As a young girl, Avani Patel loved attending her sister’s Indian dance performances. “The vibrant costumes, flowing gowns, and festive atmosphere made me feel the colors were speaking to me,” says the Indian-born artist, whose family immigrated to Pennsylvania when she was 11. She translated those colors onto canvas through her paintbrush and realized early on that nothing brought her greater joy than using art to express her creative vision.
Patel’s work, which has been exhibited in New York, Philadelphia, Dubai, Chicago, Portugal, Panama, and Mexico, is purposefully joyful. Riotous color and detailed, repetitive patterns contained within amoebalike silhouettes are her trademark, created with acrylic and paint marker on canvas and drawn from her cultural background and everyday life. “I’m an expressive painter that draws inspiration from both my recollections and my daily surroundings,” she says.
Patel ’00 A&A earned an MFA from Temple University, but she credits Penn State with nurturing her vision and artistic development. “At Penn State my work evolved continuously—I experimented with my art, learned the terms used in composition and color theory, and spoke a new visual language in my paintings,” she says.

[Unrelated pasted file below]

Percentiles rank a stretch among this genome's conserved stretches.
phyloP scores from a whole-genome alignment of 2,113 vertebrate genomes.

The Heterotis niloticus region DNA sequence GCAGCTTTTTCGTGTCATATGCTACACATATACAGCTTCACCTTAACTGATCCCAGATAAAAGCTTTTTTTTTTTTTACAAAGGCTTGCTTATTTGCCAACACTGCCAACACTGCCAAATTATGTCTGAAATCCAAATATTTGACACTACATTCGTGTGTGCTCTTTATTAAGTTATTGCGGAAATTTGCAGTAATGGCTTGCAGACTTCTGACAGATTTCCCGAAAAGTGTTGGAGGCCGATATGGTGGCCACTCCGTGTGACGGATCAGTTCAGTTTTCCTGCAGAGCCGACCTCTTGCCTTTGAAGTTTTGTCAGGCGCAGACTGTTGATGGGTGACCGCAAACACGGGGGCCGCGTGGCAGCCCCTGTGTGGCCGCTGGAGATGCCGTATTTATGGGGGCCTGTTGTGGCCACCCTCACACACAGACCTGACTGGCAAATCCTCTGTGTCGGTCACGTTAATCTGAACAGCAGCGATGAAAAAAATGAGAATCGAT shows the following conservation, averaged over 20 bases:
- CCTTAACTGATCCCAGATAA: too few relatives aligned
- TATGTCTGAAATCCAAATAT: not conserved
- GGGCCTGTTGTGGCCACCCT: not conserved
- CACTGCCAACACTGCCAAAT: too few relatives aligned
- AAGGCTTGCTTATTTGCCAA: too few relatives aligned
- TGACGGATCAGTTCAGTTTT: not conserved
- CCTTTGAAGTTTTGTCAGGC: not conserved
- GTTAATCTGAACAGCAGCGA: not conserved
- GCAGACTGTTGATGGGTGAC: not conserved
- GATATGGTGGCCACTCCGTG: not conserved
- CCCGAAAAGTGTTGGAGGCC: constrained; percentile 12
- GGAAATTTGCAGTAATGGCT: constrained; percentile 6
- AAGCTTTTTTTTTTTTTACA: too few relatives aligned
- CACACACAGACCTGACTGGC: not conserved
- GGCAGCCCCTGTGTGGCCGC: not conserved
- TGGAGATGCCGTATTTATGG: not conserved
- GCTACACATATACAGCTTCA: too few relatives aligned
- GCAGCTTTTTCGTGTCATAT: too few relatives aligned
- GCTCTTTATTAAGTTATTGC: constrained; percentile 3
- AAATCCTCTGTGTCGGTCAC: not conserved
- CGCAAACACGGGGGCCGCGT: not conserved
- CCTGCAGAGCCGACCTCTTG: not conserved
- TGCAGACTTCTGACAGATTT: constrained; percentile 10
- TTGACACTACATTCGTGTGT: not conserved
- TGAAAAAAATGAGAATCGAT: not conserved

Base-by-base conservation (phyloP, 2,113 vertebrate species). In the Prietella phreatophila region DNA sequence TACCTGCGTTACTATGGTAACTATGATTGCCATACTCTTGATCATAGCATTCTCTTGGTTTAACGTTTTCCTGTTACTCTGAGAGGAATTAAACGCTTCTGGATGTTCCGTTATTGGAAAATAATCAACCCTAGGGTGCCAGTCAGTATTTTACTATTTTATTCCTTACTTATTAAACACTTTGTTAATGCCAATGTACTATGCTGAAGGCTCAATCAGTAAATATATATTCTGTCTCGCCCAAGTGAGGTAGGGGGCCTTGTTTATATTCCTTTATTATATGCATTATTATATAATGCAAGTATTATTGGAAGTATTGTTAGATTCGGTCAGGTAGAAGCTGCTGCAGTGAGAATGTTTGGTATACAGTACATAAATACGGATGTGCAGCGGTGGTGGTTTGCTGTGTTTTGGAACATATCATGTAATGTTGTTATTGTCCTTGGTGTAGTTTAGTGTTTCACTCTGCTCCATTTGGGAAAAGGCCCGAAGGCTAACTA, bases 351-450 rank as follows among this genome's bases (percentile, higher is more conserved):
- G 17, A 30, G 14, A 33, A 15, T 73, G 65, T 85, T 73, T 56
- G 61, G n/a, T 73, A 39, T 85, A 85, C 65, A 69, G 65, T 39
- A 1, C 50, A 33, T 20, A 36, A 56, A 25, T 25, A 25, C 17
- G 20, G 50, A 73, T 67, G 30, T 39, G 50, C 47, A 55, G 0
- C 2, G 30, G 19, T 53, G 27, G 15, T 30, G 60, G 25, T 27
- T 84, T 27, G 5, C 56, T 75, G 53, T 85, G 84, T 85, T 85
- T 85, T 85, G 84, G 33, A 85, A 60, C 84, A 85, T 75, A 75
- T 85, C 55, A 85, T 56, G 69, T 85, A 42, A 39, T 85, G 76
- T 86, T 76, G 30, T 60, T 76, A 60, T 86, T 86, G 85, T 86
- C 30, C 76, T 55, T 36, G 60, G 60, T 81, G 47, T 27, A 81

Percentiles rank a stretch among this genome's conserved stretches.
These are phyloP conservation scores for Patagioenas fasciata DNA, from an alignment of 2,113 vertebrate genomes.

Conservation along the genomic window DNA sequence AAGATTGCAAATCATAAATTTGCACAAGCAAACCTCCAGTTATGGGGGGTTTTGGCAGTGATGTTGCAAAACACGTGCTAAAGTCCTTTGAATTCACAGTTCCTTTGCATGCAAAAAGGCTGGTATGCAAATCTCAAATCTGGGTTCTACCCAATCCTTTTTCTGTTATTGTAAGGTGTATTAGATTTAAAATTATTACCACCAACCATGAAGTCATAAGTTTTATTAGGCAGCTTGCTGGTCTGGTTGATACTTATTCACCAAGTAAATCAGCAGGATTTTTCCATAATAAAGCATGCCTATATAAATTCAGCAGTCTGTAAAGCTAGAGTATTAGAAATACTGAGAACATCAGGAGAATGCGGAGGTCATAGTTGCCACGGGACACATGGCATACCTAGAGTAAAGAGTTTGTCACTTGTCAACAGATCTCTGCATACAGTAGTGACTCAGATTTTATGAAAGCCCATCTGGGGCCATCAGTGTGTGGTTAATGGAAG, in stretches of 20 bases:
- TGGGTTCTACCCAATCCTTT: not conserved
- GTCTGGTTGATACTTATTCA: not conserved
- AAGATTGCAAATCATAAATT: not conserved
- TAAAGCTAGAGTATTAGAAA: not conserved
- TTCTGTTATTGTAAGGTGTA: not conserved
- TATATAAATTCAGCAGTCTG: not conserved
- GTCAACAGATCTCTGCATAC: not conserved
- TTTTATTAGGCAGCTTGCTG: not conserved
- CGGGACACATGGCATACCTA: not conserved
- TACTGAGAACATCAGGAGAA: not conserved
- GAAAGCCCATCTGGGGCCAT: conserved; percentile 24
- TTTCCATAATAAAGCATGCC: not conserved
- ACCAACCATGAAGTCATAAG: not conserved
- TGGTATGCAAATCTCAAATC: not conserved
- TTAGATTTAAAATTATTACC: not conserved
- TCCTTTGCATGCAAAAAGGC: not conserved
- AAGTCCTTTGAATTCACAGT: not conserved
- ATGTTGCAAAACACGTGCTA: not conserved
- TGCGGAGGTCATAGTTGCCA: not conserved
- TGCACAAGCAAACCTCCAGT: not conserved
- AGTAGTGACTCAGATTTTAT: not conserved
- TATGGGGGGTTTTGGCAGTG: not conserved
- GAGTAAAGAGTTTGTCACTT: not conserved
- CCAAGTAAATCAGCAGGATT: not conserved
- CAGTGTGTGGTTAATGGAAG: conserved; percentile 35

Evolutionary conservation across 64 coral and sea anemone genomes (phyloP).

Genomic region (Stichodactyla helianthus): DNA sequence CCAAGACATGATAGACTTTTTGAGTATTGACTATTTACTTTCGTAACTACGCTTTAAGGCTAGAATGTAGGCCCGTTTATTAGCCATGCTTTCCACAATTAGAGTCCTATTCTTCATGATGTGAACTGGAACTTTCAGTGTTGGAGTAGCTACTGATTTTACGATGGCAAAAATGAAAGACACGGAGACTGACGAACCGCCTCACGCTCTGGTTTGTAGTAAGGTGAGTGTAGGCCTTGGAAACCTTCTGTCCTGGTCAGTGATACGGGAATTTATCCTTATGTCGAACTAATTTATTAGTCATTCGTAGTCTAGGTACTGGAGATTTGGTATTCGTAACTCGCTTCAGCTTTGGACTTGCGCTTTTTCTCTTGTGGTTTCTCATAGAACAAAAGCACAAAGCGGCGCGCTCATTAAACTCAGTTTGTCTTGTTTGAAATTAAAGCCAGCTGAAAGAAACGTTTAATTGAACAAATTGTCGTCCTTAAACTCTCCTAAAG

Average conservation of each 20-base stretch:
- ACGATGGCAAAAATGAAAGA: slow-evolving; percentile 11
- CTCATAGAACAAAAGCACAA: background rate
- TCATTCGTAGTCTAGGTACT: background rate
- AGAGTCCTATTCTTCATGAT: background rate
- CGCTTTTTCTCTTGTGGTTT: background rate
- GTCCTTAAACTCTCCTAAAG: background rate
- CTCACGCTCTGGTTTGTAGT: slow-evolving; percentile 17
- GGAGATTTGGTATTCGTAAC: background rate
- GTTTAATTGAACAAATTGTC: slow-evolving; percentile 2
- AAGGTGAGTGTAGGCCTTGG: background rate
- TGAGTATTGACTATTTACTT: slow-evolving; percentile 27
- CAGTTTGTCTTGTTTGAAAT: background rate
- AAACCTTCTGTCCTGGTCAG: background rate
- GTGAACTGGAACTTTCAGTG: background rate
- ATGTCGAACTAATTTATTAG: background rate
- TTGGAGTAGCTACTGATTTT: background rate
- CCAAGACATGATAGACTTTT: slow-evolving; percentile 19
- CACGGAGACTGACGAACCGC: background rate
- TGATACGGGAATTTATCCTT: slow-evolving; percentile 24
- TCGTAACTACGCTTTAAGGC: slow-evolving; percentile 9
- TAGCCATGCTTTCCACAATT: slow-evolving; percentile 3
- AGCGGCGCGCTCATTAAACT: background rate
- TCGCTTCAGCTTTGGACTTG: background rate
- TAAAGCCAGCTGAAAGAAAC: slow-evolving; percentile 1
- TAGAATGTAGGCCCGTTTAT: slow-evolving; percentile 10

Patel has been living in Brooklyn for the past 20 years and teaches at nonprofit institutions such as BRIC Arts, Brooklyn Arts Council, and Materials for the Arts. She’s spent the past 15 years as a teaching artist in public schools throughout New York City—an experience, she says, that has impacted her own art as well as the lives of her students. “I’ve had the opportunity to educate them not only about art history and technique, but also how to use their own imagination and creative abilities in ways that have an impact on their lives,” she says. —Parizaad Khan Sethi